This ethic-intellectual revolution should begin among us intellectuals with a vowed commitment. A commitment which is characterized by the spirit of the African Independence Founding Fathers, namely Kaunda, Kenyatta, Nyerere, Nkrumah, Mandela, Nasser, Selassie, Mugabe, Obote, Lumumba; together with the ancestral heroes of the kind of Mkwawa, Shaka, Milambo, Mangi Sina, Luthuli, and the rest. Such a spirit was founded on resistance: to resist any kind or form of degrading, exploiting and raping the African humanity and its geo-ecological haven on the continent. The intellectuals in Africa should revive the African critical spirit that was incarnated by the founding fathers and ancestral heroes through the struggle for the liberation of Africa.
Today, all intellectuals are called upon to make use of their critical conscientiousness and ethical drive to resist the various manifestations of the monsters mentioned before. Resistance of these manifestations means committing oneself and together as a clan of revolutionaries and shout out the following whenever we are given the opportunity to speak:
1. We resist the abusive exercise authority that monopolizes power and prohibits transformation.
2. We resist the forces that create and perpetuate poverty, ignorance, disease, corruption and greed or accept these as inevitable or ineradicable.
3. We resist the denial of rights to any racial, ethnic, caste or indigenous groups, and the exploitation of women, youth and children.
4. We resist the structures of patriarchy that perpetuate violence against women and girls; which exclude their full participation in family and society.
5. We resist policies that deny freedom of expression; that concentrate the communication power in the hands of a few.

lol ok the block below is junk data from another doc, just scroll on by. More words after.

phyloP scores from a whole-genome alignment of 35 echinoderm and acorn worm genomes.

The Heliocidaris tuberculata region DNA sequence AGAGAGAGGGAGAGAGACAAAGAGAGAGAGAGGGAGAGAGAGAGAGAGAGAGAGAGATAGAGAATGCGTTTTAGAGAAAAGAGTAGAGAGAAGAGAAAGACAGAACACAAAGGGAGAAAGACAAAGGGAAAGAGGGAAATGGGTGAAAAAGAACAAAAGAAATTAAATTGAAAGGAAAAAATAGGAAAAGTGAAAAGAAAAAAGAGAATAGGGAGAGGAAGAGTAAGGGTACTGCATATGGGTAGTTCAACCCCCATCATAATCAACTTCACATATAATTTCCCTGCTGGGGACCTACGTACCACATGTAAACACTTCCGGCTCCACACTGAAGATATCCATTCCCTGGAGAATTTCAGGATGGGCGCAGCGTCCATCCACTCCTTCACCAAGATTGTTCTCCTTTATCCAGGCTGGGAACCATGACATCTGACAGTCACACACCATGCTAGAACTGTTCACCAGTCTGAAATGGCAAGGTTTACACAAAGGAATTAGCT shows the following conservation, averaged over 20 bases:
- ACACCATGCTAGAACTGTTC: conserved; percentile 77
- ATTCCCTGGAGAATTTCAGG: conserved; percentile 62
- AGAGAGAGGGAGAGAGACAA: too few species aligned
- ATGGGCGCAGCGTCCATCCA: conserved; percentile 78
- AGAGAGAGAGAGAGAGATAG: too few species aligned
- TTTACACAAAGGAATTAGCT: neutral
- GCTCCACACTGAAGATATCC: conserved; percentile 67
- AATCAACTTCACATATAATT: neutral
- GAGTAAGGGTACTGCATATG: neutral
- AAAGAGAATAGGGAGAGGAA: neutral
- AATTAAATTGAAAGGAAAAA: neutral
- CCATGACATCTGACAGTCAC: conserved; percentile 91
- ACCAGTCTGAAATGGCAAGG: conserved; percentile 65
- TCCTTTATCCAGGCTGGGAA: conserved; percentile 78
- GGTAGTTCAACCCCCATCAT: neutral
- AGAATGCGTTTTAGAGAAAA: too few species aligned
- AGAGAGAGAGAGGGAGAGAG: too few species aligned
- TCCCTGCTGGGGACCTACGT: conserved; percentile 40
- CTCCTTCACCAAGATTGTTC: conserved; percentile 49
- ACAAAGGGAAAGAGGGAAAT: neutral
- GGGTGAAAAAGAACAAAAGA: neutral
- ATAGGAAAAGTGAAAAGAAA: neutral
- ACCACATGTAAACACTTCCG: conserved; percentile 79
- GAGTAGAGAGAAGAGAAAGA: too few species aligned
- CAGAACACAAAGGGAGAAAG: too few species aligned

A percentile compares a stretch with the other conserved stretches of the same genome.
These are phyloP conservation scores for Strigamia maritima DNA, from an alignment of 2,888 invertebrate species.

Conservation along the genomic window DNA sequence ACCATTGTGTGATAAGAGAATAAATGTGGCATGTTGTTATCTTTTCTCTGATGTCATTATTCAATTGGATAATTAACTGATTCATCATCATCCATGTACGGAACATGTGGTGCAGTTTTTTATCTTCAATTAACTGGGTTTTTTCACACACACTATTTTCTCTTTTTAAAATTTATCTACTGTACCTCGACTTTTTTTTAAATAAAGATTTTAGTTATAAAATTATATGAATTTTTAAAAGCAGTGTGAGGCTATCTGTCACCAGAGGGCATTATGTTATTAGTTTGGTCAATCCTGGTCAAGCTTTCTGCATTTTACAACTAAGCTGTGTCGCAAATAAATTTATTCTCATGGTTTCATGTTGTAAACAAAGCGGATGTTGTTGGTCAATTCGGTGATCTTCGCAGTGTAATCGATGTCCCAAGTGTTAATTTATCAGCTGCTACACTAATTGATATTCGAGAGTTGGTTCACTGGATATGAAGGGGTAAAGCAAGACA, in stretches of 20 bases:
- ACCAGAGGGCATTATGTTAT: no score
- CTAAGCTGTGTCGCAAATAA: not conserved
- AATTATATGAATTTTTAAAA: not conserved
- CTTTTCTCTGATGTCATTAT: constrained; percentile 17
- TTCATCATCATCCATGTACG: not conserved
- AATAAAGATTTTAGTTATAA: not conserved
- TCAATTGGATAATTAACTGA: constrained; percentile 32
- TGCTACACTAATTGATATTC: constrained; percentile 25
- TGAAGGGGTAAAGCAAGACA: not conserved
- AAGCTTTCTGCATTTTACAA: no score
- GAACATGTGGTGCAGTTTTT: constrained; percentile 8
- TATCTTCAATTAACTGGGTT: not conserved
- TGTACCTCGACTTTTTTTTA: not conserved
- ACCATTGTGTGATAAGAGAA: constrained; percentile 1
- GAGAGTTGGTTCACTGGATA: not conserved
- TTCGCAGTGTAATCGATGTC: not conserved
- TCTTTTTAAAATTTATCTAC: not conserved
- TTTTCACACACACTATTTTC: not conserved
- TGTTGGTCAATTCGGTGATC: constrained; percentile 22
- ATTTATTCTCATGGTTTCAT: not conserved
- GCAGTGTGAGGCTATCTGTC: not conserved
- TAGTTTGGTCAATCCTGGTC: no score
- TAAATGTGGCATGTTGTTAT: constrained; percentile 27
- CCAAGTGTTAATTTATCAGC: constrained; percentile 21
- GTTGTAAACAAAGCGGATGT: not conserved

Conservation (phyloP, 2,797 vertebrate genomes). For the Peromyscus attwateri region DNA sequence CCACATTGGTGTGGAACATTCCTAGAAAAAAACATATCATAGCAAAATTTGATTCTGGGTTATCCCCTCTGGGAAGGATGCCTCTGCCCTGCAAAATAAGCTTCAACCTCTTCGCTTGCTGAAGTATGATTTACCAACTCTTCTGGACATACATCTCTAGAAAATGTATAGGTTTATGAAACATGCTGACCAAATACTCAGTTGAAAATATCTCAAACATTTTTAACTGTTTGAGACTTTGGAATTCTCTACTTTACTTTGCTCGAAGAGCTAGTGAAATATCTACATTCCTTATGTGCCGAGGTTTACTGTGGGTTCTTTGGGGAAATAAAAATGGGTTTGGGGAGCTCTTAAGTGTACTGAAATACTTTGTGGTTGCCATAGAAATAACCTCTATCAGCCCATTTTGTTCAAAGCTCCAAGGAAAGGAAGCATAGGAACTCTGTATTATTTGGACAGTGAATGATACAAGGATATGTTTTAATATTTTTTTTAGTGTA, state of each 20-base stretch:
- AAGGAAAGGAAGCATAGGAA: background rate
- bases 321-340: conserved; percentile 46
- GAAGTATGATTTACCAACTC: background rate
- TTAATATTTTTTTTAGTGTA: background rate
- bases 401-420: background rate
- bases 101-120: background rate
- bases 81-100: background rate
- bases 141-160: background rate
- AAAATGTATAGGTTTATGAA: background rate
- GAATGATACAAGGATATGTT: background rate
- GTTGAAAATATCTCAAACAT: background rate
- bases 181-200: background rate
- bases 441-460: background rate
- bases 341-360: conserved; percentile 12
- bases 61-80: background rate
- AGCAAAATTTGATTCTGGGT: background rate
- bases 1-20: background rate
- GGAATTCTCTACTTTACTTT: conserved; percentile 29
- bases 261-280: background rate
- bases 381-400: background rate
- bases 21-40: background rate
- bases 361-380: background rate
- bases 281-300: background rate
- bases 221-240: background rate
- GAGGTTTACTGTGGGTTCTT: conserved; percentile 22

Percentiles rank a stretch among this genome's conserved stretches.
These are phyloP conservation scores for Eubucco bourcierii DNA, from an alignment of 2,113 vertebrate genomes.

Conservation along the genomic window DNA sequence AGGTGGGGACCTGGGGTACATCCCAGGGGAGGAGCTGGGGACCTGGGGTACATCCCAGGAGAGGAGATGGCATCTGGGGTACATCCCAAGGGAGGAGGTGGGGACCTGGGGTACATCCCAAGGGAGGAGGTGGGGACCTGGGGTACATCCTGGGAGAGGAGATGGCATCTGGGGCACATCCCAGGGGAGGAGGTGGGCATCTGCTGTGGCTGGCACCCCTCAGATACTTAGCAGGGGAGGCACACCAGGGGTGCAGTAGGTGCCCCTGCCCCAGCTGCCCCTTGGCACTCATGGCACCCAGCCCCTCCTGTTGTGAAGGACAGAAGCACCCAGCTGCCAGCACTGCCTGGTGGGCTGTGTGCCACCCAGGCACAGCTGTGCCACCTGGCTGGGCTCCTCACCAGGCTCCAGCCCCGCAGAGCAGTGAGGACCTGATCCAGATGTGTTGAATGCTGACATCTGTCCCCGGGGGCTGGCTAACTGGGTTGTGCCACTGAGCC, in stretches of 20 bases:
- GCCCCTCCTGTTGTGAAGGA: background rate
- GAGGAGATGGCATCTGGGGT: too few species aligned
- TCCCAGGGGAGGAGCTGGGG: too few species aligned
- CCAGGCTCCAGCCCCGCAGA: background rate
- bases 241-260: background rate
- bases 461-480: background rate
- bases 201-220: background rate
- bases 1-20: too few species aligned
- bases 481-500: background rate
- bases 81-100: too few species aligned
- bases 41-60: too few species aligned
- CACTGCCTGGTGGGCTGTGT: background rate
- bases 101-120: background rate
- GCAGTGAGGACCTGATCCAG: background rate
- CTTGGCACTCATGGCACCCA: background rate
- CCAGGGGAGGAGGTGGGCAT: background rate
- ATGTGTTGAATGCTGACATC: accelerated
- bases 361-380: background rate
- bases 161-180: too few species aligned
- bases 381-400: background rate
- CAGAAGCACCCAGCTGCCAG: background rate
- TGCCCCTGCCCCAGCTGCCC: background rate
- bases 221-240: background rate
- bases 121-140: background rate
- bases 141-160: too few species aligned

6. We resist doctrines of national security based on the use of weapons of mass destruction, military or biochemical, and self-justified interventions and occupations.
7. We resist the attitude to nature and creation which treats them only as resources for greedy economic exploitation.
8. We resist all human greed that makes land a commodity, which denies the bonds between land, ancestors and people, which devastates the earth for profit.
9. We resist authority that abuses, violates or exploits children and young people.
10. We resist all systems and structures that violate sacred human dignity and rights; that tolerate torture, disappearances, extra-judicial executions and the death penalty.
Any African intellectual who wants to join this ethical and intellectual resistance movement must use the following life-centred criteria to evaluate, critique and reconstruct the social and institutional arrangements at all levels of decision making and policy formulation:
1. Equity as basic fairness that also extends to other forms of life.
2. Accountability as the structuring of responsibility towards one another and the natural creation (earth) itself.
3. Participation as the optimal inclusion of all involved.
4. Sufficiency as a commitment to meet the basic needs of all life.
5. Subsidiarity as determining the most appropriate level for decision making while supporting downward distribution of power relations.
By Dr. Camillus Kassala, PhD
The author firstname.lastname@example.org is a Research Fellow, Lecturer and Dean of the Students, Eastern Africa Statistical Training Centre (EASTC), Dar es Salaam.